My interviewees commented that the school also attracted a large number of members from two minorities, Jews and homosexuals. Some lamented that in the first and second criminal cases some police officers insulted them with anti-Semitic and homophobic comments. They all maintain that anti-Semitism was a component of the opposition, and in the early days the fact that the school welcomed homosexuals also raised eyebrows.
Meanwhile, the BAYS was looking for a permanent home. In 1990, a group of students teamed up with Percowicz and hired architects from the same school to build a ten-story building on Estado de Israel Avenue in Villa Crespo. Percowicz would own a café where courses would be held, on the ground floor, and the other members of the group would own the flats on the other floors. In order to speed up the construction, and to allow the rest of the group to finance their share of the work in instalments, Juan Percowicz paid his full share in advance in exchange for the café being inaugurated earlier. The inauguration took place in 1992. The construction of the building was halted in 1994 due to the first criminal proceedings, and restarted in 1995. Soon after, the owners of the brand-new building had their own roof over their heads.
In 1993, the BAYS had also tried to create a legal structure overseeing its activity, the Fundación Escuela de Yoga de Buenos Aires, but it was put into receivership in 1994 at the time of the first case and liquidated in 2023. The school per se continued to function without a legal organization. Members of the BAYS created businesses that were not part of the school but applied some of its ideas to different fields and employed mostly fellow students. B.A. Group offered coaching through both courses and private lessons and had among its clients some large Buenos Aires institutions and businesses—including, ironically, the news group INFOBAE, which would later publish some of the most vitriolic attacks against the BAYS. Aznarez Propiedades was a real estate agency—and some students also worked at Salum Propiedades, whose owner was the brother of anti-cultist Pablo Salum, German Javier Salum, who had left the BAYS but unlike his brother had remained a friend.
CMI Abasto was called within BAYS a “clinic” but was more exactly a center with offices of several doctors and psychologists, not all of them members of the school. There, one of the services offered were the “dream cures” (curas de sueño) where stressed patients were induced to sleep for longer hours than usual for relaxation purposes. There was also a law firm led by a female student, Susana Barneix, who is an attorney, and several companies in the United States, where the school had a few members. In the court cases an informal “bank” was also mentioned, which in fact was a common fund where those who lived in the State of Israel Avenue building and others may contribute to common expenses and borrow money when needed. As it happens with many other Argentinians, BAYS students did not trust banks, and kept significant quantities of money, including US dollars regarded as safer than local currency, at home.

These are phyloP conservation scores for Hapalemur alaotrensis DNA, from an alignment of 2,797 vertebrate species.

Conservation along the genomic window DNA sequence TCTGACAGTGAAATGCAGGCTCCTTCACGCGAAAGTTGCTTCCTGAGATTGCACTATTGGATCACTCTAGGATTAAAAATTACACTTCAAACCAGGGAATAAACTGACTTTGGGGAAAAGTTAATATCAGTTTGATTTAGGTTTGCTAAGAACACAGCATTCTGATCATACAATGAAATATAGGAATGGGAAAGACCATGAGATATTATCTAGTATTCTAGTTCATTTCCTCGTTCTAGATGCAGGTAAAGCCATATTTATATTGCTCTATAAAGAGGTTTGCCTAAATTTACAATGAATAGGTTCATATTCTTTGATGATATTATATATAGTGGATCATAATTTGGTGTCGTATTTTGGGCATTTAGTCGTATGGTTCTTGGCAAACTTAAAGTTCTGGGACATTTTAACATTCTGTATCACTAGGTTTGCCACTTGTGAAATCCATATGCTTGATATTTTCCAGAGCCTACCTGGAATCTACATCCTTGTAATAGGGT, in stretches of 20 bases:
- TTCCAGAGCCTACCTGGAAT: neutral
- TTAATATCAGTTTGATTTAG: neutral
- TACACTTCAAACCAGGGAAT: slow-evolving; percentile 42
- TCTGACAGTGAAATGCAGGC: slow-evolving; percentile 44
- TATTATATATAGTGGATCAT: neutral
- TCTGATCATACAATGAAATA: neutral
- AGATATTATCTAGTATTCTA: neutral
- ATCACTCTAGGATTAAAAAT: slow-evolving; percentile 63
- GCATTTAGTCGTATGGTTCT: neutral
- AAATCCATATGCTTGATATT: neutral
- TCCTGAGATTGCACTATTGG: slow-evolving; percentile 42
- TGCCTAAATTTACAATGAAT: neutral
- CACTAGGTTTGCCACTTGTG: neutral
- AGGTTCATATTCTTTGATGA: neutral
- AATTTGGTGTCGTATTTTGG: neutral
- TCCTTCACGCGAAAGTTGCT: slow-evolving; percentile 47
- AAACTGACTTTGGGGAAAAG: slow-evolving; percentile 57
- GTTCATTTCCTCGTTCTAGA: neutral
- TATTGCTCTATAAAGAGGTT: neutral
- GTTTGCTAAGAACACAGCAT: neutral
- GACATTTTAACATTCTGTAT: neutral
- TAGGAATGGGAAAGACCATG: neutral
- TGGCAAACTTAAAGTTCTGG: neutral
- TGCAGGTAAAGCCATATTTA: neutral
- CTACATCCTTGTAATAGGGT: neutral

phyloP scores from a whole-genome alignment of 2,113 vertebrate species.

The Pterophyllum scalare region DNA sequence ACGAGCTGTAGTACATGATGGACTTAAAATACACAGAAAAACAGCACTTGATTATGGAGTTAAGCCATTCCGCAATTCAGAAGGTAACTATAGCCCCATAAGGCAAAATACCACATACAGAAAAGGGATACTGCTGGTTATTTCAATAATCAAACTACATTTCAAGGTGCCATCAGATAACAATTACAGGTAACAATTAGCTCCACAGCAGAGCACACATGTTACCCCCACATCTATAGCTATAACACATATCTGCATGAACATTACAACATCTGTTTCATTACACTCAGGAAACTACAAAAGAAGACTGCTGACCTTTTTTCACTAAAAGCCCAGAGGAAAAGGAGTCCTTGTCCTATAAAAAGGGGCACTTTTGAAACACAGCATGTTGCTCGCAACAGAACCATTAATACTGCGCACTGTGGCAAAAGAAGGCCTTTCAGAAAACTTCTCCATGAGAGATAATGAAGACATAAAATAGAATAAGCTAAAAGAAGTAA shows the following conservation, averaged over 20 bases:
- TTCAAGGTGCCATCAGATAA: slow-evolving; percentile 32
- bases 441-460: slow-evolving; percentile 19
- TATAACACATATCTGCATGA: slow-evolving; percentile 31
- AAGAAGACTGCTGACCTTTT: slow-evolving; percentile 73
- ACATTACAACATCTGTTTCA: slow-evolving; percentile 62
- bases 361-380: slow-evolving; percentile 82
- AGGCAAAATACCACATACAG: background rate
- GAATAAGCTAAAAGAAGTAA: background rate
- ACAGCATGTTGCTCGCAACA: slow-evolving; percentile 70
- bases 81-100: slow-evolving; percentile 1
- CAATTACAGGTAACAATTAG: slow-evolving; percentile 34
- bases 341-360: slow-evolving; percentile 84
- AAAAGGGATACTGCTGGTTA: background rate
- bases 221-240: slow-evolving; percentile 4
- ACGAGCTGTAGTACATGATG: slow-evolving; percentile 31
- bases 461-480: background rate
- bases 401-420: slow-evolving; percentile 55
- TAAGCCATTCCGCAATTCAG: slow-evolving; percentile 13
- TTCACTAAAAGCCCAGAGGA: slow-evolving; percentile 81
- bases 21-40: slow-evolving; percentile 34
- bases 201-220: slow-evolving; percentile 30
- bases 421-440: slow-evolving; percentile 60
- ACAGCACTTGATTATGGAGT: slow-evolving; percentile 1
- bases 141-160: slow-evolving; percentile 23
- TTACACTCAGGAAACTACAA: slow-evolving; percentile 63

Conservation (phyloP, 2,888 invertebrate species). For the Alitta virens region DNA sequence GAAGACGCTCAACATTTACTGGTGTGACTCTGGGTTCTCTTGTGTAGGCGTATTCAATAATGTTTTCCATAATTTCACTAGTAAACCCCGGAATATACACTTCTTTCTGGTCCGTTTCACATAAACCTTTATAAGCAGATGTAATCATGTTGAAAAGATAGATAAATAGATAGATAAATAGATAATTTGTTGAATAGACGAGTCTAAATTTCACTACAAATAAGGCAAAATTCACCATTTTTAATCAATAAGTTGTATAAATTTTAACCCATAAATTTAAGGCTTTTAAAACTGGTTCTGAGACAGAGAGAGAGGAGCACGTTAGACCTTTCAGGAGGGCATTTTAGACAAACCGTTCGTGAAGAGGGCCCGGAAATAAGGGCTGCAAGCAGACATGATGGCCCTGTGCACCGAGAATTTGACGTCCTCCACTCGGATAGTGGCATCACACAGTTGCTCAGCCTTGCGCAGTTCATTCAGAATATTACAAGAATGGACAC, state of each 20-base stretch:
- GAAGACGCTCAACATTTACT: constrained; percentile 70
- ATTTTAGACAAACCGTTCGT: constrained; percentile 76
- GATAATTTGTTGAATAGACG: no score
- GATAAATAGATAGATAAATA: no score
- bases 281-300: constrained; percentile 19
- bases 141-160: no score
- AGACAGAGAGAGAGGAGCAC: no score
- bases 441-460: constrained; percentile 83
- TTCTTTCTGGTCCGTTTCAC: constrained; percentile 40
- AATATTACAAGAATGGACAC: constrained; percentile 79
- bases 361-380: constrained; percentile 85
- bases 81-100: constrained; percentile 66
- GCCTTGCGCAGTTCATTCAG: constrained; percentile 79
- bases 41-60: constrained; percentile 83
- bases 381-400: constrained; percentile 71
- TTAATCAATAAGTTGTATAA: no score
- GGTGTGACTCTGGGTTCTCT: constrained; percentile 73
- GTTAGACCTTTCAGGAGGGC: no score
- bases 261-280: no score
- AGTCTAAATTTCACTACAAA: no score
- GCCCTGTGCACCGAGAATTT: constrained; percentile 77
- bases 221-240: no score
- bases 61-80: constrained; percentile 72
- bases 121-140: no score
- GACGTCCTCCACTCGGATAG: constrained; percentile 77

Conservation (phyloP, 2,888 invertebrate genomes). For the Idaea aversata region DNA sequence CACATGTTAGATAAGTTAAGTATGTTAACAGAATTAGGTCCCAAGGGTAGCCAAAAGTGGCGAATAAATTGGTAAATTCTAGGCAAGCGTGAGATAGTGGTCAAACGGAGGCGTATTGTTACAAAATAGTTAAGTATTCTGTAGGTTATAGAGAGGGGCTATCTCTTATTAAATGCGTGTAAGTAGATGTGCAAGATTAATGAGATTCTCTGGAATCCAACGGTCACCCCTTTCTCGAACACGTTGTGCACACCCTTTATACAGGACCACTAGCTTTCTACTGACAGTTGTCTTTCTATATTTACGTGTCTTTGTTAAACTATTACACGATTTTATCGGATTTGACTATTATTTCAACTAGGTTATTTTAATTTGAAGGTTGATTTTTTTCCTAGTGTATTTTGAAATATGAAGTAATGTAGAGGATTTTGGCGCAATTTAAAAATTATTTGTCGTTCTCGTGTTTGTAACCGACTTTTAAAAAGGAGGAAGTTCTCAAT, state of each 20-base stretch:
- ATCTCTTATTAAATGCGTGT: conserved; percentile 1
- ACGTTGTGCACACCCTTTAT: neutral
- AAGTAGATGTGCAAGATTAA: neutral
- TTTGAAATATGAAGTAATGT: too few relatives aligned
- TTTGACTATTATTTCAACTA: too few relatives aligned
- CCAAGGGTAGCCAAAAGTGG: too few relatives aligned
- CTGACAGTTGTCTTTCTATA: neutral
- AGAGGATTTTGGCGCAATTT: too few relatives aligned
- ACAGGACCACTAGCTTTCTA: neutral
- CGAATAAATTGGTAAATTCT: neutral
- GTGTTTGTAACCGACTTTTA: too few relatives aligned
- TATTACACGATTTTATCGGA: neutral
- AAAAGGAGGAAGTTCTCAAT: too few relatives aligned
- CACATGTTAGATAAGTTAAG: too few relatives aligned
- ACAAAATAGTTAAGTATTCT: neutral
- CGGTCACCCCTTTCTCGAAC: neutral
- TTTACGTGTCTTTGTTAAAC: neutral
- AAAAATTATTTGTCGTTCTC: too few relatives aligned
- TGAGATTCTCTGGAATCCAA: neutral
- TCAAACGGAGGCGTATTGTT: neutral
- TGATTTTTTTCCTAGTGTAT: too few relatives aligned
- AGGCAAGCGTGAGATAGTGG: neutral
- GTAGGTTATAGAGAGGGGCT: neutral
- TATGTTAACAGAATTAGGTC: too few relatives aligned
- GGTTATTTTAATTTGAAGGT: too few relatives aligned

I interviewed those responsible for these businesses and BAYS students who worked there. They told me that most clients were not members of BAYS, and they never received a proposal to join the school. Before 2022, Aznarez sold dozens of properties, only four of them to students of the school. B.A. had no clients at all that were part of BAYS. CMI Abasto had BAYS patients, including Juan Percowicz, but many were not part of the school and had not even heard about it. They all denied that the businesses were used to attract new members of the school. In fact, in 1999 the BAYS had decided no longer to accept new members, although those who were once students and were no longer attending the lessons were always welcome to return. While the first court case had an influence on this decision, it was also taken because the number of senior students who could serve as mentors to the new members was limited, and did not allow for further expansion. Exceptions were made for a small number (less than ten) of children of the existing students. At the time of the 2022 raid, members were probably 168, with a median age of 58—the list I consulted has been reconstructed without the help of the original records, which had been seized and not returned to the BAYS.
At the center of the life of the school were the classes given twice a week in the cafeteria, personally by Juan Percowicz in the early years and mostly by senior students more recently. Although classes were not offered after the 2022 raid, the cafeteria keeps what looks like a stage with musical instruments, and shows and performances were offered before the lectures. As distinguished from the classes, there were ceremonies and rituals organized by a group of women, humorously called the “Ghostbusters” after the 1984 American comedy movie. While the judge in the court case suspected these were rituals of “black magic” or “sexual orgies,” I interviewed some of the Ghostbusters themselves, who insisted that they consisted in lighting candles and ritually cleansing apartments with vinegar and the medicinal herb known as rue (ruta graveolens), which is often used in ritual magic. Students did not necessarily believe in magic, the Ghostbusters explained, but did find it had a positive psychological effect on those participating in the rituals.